He signed autographs like he played: wild, unpredictable, all out.
Ryan Freel is dead. An apparent suicide.
According to www.sportscollectors.net, Freel responded to just 30 of 106 recorded TTM contacts, the last being in April, 2009.
Look hard at the autograph request letters you send. Be sincere. Be honest, But make sure that you make it clear that you think that each person matters, not just each autograph. The recipient might make a difference in your collection. You might make a difference in his future
See you in January.
Brian Flam (www.theautographcard.com) brings new hope to the TTM hobby. He pointed out one attractive subset of baseball history that many autograph buffs have overlooked: the Ford Frick winners, as honored by the Baseball Hall of Fame.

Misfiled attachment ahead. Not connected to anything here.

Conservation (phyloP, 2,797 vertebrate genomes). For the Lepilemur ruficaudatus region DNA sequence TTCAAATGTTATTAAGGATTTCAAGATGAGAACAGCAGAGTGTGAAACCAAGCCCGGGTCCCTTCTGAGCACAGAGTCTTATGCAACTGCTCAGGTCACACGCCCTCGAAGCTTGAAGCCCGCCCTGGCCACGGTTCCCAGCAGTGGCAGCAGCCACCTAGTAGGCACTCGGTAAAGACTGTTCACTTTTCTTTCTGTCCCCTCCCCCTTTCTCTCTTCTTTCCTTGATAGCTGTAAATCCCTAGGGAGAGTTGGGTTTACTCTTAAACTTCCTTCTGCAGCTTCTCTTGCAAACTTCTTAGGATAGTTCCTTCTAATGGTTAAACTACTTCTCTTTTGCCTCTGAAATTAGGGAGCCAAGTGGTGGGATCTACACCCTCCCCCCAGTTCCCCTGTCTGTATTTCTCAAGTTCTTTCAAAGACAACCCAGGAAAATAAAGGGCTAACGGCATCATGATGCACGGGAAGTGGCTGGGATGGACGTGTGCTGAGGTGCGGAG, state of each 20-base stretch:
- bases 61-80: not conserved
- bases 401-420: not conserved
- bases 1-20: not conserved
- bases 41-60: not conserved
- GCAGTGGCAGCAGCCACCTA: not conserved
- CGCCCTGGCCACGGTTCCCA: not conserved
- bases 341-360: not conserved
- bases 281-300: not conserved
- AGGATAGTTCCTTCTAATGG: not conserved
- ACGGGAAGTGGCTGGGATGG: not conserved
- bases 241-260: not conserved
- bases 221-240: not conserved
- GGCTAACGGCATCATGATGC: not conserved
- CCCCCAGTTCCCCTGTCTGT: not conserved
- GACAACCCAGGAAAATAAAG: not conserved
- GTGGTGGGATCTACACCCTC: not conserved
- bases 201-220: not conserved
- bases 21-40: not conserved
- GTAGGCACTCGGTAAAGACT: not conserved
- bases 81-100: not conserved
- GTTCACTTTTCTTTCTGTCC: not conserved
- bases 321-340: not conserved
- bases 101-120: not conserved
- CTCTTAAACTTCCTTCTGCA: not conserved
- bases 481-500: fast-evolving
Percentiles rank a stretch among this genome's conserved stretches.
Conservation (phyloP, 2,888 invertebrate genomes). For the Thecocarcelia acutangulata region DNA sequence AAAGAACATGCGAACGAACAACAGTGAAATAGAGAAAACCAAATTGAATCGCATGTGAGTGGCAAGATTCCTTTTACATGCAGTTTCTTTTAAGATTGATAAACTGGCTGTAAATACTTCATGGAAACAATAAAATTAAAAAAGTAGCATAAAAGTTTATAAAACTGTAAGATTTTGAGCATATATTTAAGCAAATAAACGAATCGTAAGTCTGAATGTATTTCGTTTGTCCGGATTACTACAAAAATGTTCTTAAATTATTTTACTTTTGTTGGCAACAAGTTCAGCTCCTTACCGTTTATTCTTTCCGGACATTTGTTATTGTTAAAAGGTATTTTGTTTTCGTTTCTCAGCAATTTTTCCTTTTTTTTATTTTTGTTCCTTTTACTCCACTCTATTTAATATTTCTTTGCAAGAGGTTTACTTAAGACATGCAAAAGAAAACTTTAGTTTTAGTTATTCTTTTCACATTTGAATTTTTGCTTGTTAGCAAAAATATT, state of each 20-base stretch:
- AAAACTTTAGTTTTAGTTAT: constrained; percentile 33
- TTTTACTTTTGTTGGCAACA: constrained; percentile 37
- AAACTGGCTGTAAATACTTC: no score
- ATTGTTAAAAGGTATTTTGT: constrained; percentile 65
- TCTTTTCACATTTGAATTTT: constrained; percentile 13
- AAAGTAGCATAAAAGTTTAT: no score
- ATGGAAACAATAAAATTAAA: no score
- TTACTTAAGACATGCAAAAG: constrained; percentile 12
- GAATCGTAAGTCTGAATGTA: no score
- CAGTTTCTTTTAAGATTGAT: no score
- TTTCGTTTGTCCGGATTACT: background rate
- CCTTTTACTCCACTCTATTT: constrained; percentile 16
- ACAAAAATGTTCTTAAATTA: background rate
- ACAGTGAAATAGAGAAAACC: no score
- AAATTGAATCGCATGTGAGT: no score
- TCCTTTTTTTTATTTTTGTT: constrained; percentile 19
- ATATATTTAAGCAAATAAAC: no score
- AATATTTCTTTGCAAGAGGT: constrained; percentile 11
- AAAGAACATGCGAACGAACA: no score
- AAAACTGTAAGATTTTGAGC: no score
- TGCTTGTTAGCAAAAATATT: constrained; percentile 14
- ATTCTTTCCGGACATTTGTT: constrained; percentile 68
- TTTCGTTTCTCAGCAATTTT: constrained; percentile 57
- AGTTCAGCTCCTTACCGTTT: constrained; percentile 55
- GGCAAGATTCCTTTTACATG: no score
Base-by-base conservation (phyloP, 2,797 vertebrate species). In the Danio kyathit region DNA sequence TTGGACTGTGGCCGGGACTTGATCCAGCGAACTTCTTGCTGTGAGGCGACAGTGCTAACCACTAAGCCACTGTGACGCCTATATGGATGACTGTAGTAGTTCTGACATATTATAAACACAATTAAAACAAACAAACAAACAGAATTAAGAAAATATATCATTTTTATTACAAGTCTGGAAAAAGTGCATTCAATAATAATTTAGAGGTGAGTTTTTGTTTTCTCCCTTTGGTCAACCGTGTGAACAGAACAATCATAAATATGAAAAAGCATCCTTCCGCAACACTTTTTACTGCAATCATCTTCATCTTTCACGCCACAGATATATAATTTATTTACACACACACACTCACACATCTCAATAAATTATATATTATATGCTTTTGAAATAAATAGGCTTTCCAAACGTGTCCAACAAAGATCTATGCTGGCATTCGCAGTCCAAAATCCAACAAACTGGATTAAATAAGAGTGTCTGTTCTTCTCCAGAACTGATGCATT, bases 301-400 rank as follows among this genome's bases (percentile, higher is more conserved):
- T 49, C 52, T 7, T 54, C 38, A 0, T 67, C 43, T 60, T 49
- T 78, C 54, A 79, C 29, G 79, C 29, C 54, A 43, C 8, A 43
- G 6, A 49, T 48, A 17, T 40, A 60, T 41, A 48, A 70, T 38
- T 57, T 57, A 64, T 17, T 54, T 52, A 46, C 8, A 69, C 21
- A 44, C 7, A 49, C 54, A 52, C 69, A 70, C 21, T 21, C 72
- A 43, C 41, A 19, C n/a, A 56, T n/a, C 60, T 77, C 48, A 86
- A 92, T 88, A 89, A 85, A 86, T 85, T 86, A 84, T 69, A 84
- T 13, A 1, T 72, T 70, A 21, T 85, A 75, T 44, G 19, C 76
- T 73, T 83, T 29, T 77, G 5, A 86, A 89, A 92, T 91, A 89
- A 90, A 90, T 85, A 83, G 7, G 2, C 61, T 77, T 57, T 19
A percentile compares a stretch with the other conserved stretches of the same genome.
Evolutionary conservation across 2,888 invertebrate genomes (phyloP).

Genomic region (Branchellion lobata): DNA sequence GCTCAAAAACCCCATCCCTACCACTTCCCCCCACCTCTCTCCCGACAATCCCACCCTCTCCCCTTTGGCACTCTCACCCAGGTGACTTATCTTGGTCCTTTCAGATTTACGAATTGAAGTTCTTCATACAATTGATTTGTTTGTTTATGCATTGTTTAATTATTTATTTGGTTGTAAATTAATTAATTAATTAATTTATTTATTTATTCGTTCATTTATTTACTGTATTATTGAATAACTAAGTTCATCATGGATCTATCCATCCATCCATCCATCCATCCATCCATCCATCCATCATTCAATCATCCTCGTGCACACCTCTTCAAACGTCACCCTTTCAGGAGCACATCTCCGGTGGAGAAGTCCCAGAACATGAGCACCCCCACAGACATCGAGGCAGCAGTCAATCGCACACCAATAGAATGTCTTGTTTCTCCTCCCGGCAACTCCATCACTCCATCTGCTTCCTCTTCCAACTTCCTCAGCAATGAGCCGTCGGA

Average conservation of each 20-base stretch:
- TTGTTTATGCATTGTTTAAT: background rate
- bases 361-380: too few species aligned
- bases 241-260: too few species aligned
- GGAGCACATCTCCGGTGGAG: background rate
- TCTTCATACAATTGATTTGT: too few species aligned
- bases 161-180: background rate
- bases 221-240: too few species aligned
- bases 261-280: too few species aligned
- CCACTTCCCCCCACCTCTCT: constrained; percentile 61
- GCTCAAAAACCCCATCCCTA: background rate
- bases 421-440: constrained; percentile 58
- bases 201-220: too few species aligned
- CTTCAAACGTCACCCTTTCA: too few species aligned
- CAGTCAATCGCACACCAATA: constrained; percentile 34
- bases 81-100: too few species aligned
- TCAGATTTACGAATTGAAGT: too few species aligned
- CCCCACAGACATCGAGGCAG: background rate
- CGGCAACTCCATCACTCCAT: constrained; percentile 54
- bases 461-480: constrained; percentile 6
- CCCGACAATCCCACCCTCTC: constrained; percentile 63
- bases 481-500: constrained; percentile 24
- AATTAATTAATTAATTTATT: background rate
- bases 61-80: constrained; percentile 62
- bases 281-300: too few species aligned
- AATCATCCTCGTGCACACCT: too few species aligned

Although many early pioneers have died, Brian noted that he’s had good success through the years writing to broadcasters in care of their teams.
I agree. I treasure the bonus photo I received years ago from Jack Buck. He added “HOF 1987” and “Go Crazy Folks.”
Who’ll be the next names on the list? Get them early.
It comes with a good letter. For in-person autographing, fast and hectic becomes the norm. Good luck hearing anything more than a “here” or “thanks” from the signer.
I love how “The Autograph Card” products allow us to collect anyone’s autograph. That opens doors to conversations. Here’s an attractive, affordable item that anyone would love to sign.
The pair behind the idea do more than sell. They collect. They use it all the time. Here’s proof:
Thanks to Brian Flam for these 2013 AFL insights.